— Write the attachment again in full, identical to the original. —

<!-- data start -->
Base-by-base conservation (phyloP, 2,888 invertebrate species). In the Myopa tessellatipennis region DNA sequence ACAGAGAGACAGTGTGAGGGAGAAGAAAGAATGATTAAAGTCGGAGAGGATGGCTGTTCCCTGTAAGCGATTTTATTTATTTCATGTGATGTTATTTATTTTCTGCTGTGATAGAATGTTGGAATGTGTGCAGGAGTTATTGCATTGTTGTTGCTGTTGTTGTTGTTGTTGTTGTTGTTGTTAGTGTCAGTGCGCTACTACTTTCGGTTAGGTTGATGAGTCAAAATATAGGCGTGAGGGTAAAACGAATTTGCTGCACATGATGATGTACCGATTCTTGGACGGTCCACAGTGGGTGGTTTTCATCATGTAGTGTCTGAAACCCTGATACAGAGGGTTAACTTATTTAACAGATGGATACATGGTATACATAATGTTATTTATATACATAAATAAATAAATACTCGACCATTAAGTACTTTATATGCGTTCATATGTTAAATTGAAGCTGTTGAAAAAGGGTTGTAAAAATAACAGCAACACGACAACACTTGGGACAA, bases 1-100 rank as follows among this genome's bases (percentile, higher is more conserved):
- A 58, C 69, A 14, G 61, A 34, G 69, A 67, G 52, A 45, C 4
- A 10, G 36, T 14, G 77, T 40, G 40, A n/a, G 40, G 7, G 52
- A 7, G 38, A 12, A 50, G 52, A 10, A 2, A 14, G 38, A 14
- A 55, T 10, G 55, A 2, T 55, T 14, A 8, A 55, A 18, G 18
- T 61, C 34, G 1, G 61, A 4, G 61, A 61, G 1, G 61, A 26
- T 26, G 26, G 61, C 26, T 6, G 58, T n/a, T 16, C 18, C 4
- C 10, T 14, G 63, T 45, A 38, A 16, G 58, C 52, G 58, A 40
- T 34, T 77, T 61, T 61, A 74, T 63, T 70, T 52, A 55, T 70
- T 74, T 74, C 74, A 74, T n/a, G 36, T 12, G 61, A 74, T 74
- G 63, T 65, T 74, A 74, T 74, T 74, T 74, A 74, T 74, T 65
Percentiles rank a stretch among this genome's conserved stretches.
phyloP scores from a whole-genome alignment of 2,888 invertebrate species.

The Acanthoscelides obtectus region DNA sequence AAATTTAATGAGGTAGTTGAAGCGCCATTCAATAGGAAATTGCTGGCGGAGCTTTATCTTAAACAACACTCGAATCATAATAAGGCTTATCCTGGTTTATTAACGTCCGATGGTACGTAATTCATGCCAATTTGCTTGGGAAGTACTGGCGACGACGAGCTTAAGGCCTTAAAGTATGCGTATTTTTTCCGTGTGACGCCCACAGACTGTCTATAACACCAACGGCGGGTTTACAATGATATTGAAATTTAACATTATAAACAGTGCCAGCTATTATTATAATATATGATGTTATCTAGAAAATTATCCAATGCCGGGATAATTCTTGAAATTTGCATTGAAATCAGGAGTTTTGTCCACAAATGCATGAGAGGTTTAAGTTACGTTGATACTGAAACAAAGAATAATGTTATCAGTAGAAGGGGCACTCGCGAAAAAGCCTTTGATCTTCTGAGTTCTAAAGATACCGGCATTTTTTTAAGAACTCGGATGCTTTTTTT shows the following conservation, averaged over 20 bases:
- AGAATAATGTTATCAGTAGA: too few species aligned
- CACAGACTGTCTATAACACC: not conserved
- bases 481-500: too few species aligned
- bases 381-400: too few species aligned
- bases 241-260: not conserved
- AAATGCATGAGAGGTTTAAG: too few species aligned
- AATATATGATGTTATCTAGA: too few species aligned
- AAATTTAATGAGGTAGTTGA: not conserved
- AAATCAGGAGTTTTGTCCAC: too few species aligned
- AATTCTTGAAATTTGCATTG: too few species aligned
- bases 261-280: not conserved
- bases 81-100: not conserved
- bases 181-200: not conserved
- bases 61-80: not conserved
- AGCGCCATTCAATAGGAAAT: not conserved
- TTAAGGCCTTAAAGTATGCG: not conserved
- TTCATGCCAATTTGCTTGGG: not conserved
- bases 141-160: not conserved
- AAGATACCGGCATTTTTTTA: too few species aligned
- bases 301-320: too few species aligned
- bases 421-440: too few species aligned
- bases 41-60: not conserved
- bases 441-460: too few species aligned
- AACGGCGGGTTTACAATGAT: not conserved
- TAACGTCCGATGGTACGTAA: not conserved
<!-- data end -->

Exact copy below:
Base-by-base conservation (phyloP, 2,888 invertebrate species). In the Myopa tessellatipennis region DNA sequence ACAGAGAGACAGTGTGAGGGAGAAGAAAGAATGATTAAAGTCGGAGAGGATGGCTGTTCCCTGTAAGCGATTTTATTTATTTCATGTGATGTTATTTATTTTCTGCTGTGATAGAATGTTGGAATGTGTGCAGGAGTTATTGCATTGTTGTTGCTGTTGTTGTTGTTGTTGTTGTTGTTGTTAGTGTCAGTGCGCTACTACTTTCGGTTAGGTTGATGAGTCAAAATATAGGCGTGAGGGTAAAACGAATTTGCTGCACATGATGATGTACCGATTCTTGGACGGTCCACAGTGGGTGGTTTTCATCATGTAGTGTCTGAAACCCTGATACAGAGGGTTAACTTATTTAACAGATGGATACATGGTATACATAATGTTATTTATATACATAAATAAATAAATACTCGACCATTAAGTACTTTATATGCGTTCATATGTTAAATTGAAGCTGTTGAAAAAGGGTTGTAAAAATAACAGCAACACGACAACACTTGGGACAA, bases 1-100 rank as follows among this genome's bases (percentile, higher is more conserved):
- A 58, C 69, A 14, G 61, A 34, G 69, A 67, G 52, A 45, C 4
- A 10, G 36, T 14, G 77, T 40, G 40, A n/a, G 40, G 7, G 52
- A 7, G 38, A 12, A 50, G 52, A 10, A 2, A 14, G 38, A 14
- A 55, T 10, G 55, A 2, T 55, T 14, A 8, A 55, A 18, G 18
- T 61, C 34, G 1, G 61, A 4, G 61, A 61, G 1, G 61, A 26
- T 26, G 26, G 61, C 26, T 6, G 58, T n/a, T 16, C 18, C 4
- C 10, T 14, G 63, T 45, A 38, A 16, G 58, C 52, G 58, A 40
- T 34, T 77, T 61, T 61, A 74, T 63, T 70, T 52, A 55, T 70
- T 74, T 74, C 74, A 74, T n/a, G 36, T 12, G 61, A 74, T 74
- G 63, T 65, T 74, A 74, T 74, T 74, T 74, A 74, T 74, T 65
Percentiles rank a stretch among this genome's conserved stretches.
phyloP scores from a whole-genome alignment of 2,888 invertebrate species.

The Acanthoscelides obtectus region DNA sequence AAATTTAATGAGGTAGTTGAAGCGCCATTCAATAGGAAATTGCTGGCGGAGCTTTATCTTAAACAACACTCGAATCATAATAAGGCTTATCCTGGTTTATTAACGTCCGATGGTACGTAATTCATGCCAATTTGCTTGGGAAGTACTGGCGACGACGAGCTTAAGGCCTTAAAGTATGCGTATTTTTTCCGTGTGACGCCCACAGACTGTCTATAACACCAACGGCGGGTTTACAATGATATTGAAATTTAACATTATAAACAGTGCCAGCTATTATTATAATATATGATGTTATCTAGAAAATTATCCAATGCCGGGATAATTCTTGAAATTTGCATTGAAATCAGGAGTTTTGTCCACAAATGCATGAGAGGTTTAAGTTACGTTGATACTGAAACAAAGAATAATGTTATCAGTAGAAGGGGCACTCGCGAAAAAGCCTTTGATCTTCTGAGTTCTAAAGATACCGGCATTTTTTTAAGAACTCGGATGCTTTTTTT shows the following conservation, averaged over 20 bases:
- AGAATAATGTTATCAGTAGA: too few species aligned
- CACAGACTGTCTATAACACC: not conserved
- bases 481-500: too few species aligned
- bases 381-400: too few species aligned
- bases 241-260: not conserved
- AAATGCATGAGAGGTTTAAG: too few species aligned
- AATATATGATGTTATCTAGA: too few species aligned
- AAATTTAATGAGGTAGTTGA: not conserved
- AAATCAGGAGTTTTGTCCAC: too few species aligned
- AATTCTTGAAATTTGCATTG: too few species aligned
- bases 261-280: not conserved
- bases 81-100: not conserved
- bases 181-200: not conserved
- bases 61-80: not conserved
- AGCGCCATTCAATAGGAAAT: not conserved
- TTAAGGCCTTAAAGTATGCG: not conserved
- TTCATGCCAATTTGCTTGGG: not conserved
- bases 141-160: not conserved
- AAGATACCGGCATTTTTTTA: too few species aligned
- bases 301-320: too few species aligned
- bases 421-440: too few species aligned
- bases 41-60: not conserved
- bases 441-460: too few species aligned
- AACGGCGGGTTTACAATGAT: not conserved
- TAACGTCCGATGGTACGTAA: not conserved